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My first experience with carnival in Cologne was on a certain dreary November 11th in 2011. A flat mate and I had scoured Ryanair for the cheapest place to fly for Reading Week, and it had happened to be Cologne, for a bargain 20 pounds round trip. Little did we know a year and a half later that we would be returning, but this time for the full week-long carnival in February. 

 

Wednesday night we arrive in Cologne, and the pre-carnival preparation begins. The floor is strewn with the tools of a five-year-old’s dream, all of them essentials for the creation of magic: newspaper, glue, coloured felt, tape, and cardboard galore. Memories of Halloween costumes, arts and crafts, and papier maché fill my head. Inspired and determined, the costume construction persists into the early hours of the night until heavy eyelids and nodding heads make it impossible to carry on.

 

The day begins at 11am with a rush of adrenalin-filled madness as we scramble to adorn our costumes and head out onto the streets of Cologne. The morning is a whirlwind of face paint, wigs, morph-suits and last minute touch-ups, and finally we are ready to go. As we step out onto the streets, we are immersed in a fantasy world swirling with colours. A pack of penguins walks by, followed by Edward Scissorhands and a clown. To my left I see a giant bumblebee holding hands with a sparkling strawberry. We pass a group of kings in golden gowns, and as we turn the corner a smurf greets me with a grin. Everywhere I look there are people in costume, from a two-year-old girl to an 80-year-old man. The city is filled with contagious enthusiasm, and the rare person walking about in normal clothes is given strange looks. Movie characters, animals, and walking fruit spill out of shops, milling about in the streets and commenting on each other’s costumes. In every pub, bar or club the traditional carnival music blares from speakers at top volume, and swaying crowds link arms and join in, singing at the top of their lungs. Everywhere we go there is carnival music and people singing, laughing and dancing.

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The days blur together into one long dream, and time ceases to move forward. We meet people from all around the world as well as locals born and raised in Cologne, but they all share one thing: a love for celebration. The vibe of the city is incredible, complete strangers becoming friends in an instant, joining together in song and in dance, and the streets filled with colour. It is a time to stop the dull routines of daily life and to come together and celebrate. Though other towns and cities in Germany celebrate with their own carnivals, Cologne is world-renowned for its week-long carnival; the so-called ‘fifth season of the year.’ Carnival culminates in a series of parades. Saturday night is the ghost parade, while Sunday morning sees the school groups march through the city centre, with coordinated group costumes for the children prepared long in advance. The climax of Carnival is Monday morning with the official city parade and an audience of thousands. Though we unfortunately were not able to stay past Sunday, judging by the several days we spent there I can only imagine the full extent of the carnival finale.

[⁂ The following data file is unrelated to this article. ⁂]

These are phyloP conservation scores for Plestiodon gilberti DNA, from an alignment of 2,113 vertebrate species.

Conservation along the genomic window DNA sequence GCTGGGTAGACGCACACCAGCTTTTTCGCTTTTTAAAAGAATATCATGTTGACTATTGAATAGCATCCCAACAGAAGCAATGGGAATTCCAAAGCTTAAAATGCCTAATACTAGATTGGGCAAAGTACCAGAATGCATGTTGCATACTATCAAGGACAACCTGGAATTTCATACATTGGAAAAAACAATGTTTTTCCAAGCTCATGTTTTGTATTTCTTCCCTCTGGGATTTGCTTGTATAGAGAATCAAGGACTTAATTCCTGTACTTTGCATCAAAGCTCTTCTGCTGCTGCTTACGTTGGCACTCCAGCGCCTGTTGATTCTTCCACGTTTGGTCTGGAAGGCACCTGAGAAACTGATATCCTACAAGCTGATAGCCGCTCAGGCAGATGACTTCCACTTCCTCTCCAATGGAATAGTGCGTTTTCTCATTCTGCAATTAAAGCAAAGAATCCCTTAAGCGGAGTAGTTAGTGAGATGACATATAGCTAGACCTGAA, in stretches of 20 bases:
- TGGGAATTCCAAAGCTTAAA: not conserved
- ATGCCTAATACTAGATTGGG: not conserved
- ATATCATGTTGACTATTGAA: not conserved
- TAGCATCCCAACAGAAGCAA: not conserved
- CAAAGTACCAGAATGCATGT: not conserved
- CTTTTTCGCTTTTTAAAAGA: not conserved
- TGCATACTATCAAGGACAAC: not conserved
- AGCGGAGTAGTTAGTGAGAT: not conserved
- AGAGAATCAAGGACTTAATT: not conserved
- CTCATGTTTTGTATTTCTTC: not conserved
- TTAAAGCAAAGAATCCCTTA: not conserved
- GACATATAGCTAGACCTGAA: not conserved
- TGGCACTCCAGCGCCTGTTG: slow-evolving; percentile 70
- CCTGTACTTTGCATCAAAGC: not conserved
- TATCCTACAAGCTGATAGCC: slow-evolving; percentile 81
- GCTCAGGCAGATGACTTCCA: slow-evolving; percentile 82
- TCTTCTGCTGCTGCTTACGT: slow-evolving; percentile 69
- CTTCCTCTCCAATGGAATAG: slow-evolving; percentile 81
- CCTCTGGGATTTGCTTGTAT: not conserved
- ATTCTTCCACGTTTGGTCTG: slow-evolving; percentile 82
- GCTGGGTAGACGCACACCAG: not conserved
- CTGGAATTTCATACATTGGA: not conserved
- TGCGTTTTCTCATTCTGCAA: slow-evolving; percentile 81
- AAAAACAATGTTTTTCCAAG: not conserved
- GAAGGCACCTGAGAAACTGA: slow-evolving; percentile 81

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Carnival ended for us on Sunday morning as we took our uncomfortably small seats on the obnoxiously yellow and blue Ryanair plane. We were all silent, reminiscing on the past few days: the people we had met, the costumes and the dancing, and our heads still pounding with traditional carnival music. It is difficult to put some things into words: Cologne’s Carnival is one of those things. It is an experience unmatched by others, and one that must be seen in person. So next year, if the November blues or dreary February weather is getting you down, a weekend away in Cologne for Karneval is guaranteed to cure your misery. Just be sure to bring a costume!

 

 

Haley Scheer

 

 

Image Credit: Haley Scheer

 

 

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